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Grupo Aeroportuario del Pacifico Nets a Modest Rise in Domestic and International Traffic
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Grupo Aeroportuario del Pacifico Nets a Modest Rise in Domestic and International Traffic

Mexican and international airport operator Grupo Aeroportuario del Pacifico S.A.B. de C.V. (NYSE: PAC), or “GAP” as it refers to itself, managed double-digit increases in both terminal traffic and revenue during the final quarter of 2017, despite a recent easing in traffic trends. Let’s review the details of the quarter after a glance at the headline numbers from the company’s earnings report, released on Feb. 22.

Data source: Grupo Aeroportuario del Pacifico. All figures in thousands of Mexican pesos. At an exchange rate of 18.93 pesos per U.S. dollar on Dec. 31, 2017: Q4 2017 revenue, operating income, and net income convert to $162.1 million, $79.9 million, and $50.9 million, respectively.

What happened with GAP this quarter?

Domestic terminal traffic in Grupo Aeroportuario’s 12 Mexican airports and its single foreign airport — Sangster International Airport in Montego Bay, Jamaica — increased 10.6%, to 6.1 million passengers. Growth was propelled by double-digit increases in three of the company’s largest airports: Guadalajara, Los Cabos, and Puerto Vallarta.

International terminal traffic rose 8.9% to 4.4 million passengers. GAP’s largest airport, Guadalajara, reported its second consecutive quarter of a slight decline, dropping 2.5%. However, Tijuana continued to see a boom in traffic from the “Cross Border Xpress” (CBX), the pedestrian skybridge connecting San Diego and Tijuana, which also functions as a border crossing between the U.S. and Mexico. Tijuana airport’s international traffic expanded nearly 22% during the quarter from the CBX.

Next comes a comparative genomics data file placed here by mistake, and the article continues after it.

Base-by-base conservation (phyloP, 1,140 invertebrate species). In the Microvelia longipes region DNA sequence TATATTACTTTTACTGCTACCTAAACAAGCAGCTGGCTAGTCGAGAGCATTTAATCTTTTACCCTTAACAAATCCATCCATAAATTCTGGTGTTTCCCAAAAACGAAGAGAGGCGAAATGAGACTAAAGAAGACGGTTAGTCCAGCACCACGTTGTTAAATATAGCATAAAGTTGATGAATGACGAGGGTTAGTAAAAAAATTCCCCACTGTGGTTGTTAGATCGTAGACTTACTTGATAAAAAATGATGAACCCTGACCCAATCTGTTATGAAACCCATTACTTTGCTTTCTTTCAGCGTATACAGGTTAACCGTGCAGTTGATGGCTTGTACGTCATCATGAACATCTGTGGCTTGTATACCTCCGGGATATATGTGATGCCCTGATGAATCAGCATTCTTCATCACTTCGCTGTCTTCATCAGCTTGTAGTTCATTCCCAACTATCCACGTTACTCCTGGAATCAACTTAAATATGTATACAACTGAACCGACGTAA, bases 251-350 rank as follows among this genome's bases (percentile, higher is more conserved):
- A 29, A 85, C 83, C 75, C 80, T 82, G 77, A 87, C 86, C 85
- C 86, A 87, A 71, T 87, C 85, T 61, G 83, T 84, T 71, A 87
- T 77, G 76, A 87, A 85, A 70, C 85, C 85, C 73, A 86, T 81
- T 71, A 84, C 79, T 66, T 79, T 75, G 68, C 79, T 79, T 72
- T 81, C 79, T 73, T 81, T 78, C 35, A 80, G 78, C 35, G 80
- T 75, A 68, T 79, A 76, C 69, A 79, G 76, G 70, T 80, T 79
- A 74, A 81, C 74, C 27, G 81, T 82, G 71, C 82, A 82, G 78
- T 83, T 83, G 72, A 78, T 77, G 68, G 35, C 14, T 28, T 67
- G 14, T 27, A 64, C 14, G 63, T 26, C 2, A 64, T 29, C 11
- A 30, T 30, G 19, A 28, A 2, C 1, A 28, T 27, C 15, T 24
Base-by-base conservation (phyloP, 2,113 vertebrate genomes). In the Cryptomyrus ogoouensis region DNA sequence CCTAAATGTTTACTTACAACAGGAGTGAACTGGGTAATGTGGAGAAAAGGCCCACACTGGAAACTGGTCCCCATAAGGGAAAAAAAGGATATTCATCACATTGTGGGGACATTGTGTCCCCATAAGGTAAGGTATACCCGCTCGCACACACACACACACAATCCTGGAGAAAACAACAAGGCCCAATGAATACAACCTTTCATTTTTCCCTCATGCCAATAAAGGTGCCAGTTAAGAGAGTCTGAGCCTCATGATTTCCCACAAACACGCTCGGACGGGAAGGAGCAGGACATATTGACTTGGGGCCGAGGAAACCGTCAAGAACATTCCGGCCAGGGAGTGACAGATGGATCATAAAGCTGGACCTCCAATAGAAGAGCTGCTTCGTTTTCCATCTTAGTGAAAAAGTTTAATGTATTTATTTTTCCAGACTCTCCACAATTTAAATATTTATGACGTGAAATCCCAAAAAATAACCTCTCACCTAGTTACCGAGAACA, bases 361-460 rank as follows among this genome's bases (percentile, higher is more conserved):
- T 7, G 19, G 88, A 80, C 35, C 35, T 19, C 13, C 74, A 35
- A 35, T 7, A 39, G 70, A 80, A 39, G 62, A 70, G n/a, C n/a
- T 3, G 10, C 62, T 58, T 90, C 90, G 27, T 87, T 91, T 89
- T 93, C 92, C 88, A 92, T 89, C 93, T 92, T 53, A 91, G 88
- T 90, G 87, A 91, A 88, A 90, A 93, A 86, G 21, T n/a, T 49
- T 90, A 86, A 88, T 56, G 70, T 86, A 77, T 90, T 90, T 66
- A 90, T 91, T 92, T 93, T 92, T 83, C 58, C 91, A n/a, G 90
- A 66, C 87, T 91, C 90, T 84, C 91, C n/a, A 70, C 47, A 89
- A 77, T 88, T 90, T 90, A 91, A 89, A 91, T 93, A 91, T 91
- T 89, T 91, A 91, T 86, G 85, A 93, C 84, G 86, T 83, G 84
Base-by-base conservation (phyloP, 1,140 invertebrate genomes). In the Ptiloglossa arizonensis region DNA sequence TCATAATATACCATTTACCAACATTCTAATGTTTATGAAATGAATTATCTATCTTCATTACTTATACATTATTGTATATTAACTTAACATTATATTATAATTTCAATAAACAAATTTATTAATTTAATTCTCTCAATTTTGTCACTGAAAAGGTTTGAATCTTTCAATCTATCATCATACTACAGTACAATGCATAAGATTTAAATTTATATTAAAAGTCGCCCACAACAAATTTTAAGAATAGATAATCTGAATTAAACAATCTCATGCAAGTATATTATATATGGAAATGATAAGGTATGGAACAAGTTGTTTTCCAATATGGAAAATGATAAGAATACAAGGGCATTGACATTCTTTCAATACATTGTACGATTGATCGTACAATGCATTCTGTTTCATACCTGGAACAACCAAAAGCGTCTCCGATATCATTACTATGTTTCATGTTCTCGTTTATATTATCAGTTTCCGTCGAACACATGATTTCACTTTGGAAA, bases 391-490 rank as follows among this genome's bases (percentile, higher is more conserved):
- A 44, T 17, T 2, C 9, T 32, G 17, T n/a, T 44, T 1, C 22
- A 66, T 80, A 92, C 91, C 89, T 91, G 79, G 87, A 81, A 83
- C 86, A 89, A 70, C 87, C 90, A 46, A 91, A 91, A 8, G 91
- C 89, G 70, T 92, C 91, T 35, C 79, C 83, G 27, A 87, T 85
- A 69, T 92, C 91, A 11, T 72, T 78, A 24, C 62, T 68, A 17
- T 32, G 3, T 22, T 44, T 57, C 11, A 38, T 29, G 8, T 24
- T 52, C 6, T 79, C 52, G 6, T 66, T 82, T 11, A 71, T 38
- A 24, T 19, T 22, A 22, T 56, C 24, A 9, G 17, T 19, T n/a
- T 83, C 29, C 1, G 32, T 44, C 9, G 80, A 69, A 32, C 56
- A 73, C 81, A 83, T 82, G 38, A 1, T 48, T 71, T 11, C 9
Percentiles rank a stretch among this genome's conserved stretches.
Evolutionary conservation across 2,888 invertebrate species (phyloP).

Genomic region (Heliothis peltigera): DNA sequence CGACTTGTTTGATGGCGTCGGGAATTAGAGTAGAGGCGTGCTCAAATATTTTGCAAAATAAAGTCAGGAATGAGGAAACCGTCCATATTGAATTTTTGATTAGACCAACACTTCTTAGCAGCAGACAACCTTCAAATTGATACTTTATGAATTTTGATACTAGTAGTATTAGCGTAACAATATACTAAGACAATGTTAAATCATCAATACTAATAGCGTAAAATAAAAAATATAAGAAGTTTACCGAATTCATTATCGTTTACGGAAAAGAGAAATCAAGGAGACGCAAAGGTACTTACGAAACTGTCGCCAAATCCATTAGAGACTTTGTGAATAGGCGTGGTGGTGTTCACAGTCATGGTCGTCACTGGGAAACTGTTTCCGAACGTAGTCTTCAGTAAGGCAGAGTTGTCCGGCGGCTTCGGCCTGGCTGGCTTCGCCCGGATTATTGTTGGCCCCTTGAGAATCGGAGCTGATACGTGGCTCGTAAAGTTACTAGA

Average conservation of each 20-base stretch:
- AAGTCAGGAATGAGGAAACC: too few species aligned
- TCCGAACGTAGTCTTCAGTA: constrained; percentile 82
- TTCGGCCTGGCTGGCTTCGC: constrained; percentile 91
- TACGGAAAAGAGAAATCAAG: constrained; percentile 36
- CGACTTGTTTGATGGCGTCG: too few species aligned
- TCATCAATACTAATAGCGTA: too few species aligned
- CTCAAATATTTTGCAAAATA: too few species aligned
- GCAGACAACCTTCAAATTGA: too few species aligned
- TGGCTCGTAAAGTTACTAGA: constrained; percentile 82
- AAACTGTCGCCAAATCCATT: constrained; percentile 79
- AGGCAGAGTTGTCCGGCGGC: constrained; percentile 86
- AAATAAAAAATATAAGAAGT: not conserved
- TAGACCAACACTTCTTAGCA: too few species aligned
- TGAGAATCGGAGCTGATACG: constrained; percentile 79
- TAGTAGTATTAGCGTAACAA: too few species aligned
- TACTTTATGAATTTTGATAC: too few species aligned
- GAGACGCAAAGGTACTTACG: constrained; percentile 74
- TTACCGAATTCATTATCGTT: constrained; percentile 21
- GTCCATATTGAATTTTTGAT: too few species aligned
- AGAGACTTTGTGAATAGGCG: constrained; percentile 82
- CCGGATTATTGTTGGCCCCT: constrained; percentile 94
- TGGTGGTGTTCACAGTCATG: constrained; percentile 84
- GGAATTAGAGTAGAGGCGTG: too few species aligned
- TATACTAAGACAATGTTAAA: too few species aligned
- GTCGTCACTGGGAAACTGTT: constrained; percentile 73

Total traffic rose 9.9%, off the pace of mid-teens expansion enjoyed during mid-2017, but falling within management expectations.

Aeronautical revenue, derived mostly of passenger fees, rose 12.4% in concert with the traffic boost.

Non-aeronautical revenue expanded 7.2%. The company reported that among domestic airports, a 6.8% improvement was split evenly between company-operated revenue streams such as VIP lounges, car parking charges, and advertising, and third-party services including duty-free shops, car rental, and retail operations. Montego Bay’s non-aeronautical revenue rose 9.1%, which management attributed to growth in duty-free, retail, and food and beverage operations…

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